England’s set-piece success is no surprise, says Sol Campbell

Sol Campbell told Sky Sports England’s World Cup set-piece joy was “nothing new” and said they had always been a focus.

Campbell scored England’s opening goal of the 2002 World Cup with a header from a corner – but rarely have England enjoyed success from set-plays in tournaments to quite this degree.

Manager Gareth Southgate said in response to questions over the Three Lions’ success from dead balls the coaching team had identified corners and free-kicks as a valuable tool to help them during the World Cup, but Campbell said it was something that had always been a priority for the national side.

“When you look at England, and the stats from the World Cup – it could be about 50 per cent of goals that are set plays,” he said. “It’s not like we’re doing rocket science here, either penalties, free-kicks or corners.

“We’ve always focused on them, it’s not like it’s something new. I’ve grown up looking at them all the time at my clubs, it’s kind of drilled into British players.”

England will face their toughest test, on paper at least, of the tournament when they face Belgium in Kaliningrad on Thursday, having faced only the unfancied Tunisia and Panama to date.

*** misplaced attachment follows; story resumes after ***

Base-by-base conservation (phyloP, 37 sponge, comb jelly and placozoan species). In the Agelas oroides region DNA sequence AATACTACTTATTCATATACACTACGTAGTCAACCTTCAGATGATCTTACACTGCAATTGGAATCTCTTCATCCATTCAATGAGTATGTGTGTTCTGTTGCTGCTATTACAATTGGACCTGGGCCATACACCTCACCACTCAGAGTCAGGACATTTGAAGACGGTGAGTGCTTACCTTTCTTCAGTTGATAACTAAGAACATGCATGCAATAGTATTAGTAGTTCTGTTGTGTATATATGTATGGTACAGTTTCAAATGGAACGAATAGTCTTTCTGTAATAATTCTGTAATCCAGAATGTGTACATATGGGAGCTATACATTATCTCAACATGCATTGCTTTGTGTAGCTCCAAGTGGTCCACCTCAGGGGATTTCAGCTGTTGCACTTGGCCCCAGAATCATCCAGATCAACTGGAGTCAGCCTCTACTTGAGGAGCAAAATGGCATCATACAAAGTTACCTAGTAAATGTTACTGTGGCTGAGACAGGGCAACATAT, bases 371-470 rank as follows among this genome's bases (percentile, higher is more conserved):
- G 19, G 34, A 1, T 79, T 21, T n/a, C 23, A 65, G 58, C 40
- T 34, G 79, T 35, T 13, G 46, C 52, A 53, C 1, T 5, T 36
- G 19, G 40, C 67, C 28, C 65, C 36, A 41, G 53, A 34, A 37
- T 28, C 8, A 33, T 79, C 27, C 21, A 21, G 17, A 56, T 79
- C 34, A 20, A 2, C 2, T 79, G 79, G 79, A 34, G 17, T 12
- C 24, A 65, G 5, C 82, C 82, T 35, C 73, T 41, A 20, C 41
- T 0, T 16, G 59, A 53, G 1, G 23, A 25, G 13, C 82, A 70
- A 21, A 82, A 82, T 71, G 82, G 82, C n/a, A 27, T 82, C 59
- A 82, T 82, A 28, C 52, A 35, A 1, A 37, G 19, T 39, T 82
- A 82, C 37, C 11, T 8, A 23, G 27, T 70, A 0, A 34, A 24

Campbell believes this will represent the first chance to really see how well Southgate’s back three system works, not only out of possession but in it too.

He said: “The back three has worked pretty well. It suits having an extra body there, I don’t think we’ve got the personnel for a flat back-four, but I think we need that extra man.

“Everyone’s been comfortable, but you have to look at the opposition. They just weren’t at the races, Panama. It’s all about confidence, everyone’s relaxed, there’s no pressure on anyone.

“When the bigger games come along and there’s more on the keeper and backline, it’ll be interesting to see how they fare. Hopefully they can step up and continue in the way they’ve been playing.

“If you’ve got two proper forwards up there, it’ll be interesting to see what happens when it’s more difficult to play out from the back. At the moment, everyone’s calm and relaxed, and hopefully they’ll have a plan B when they have a proper midfield against them too.

“If they start playing there, and are still calm then I’ll say this team has gone where it needs to be going, they’re brave on the ball and want to play it the right way.

“I’m sure those guys have it in their locker, but it’ll be interesting to see how they react with proper forwards without them.”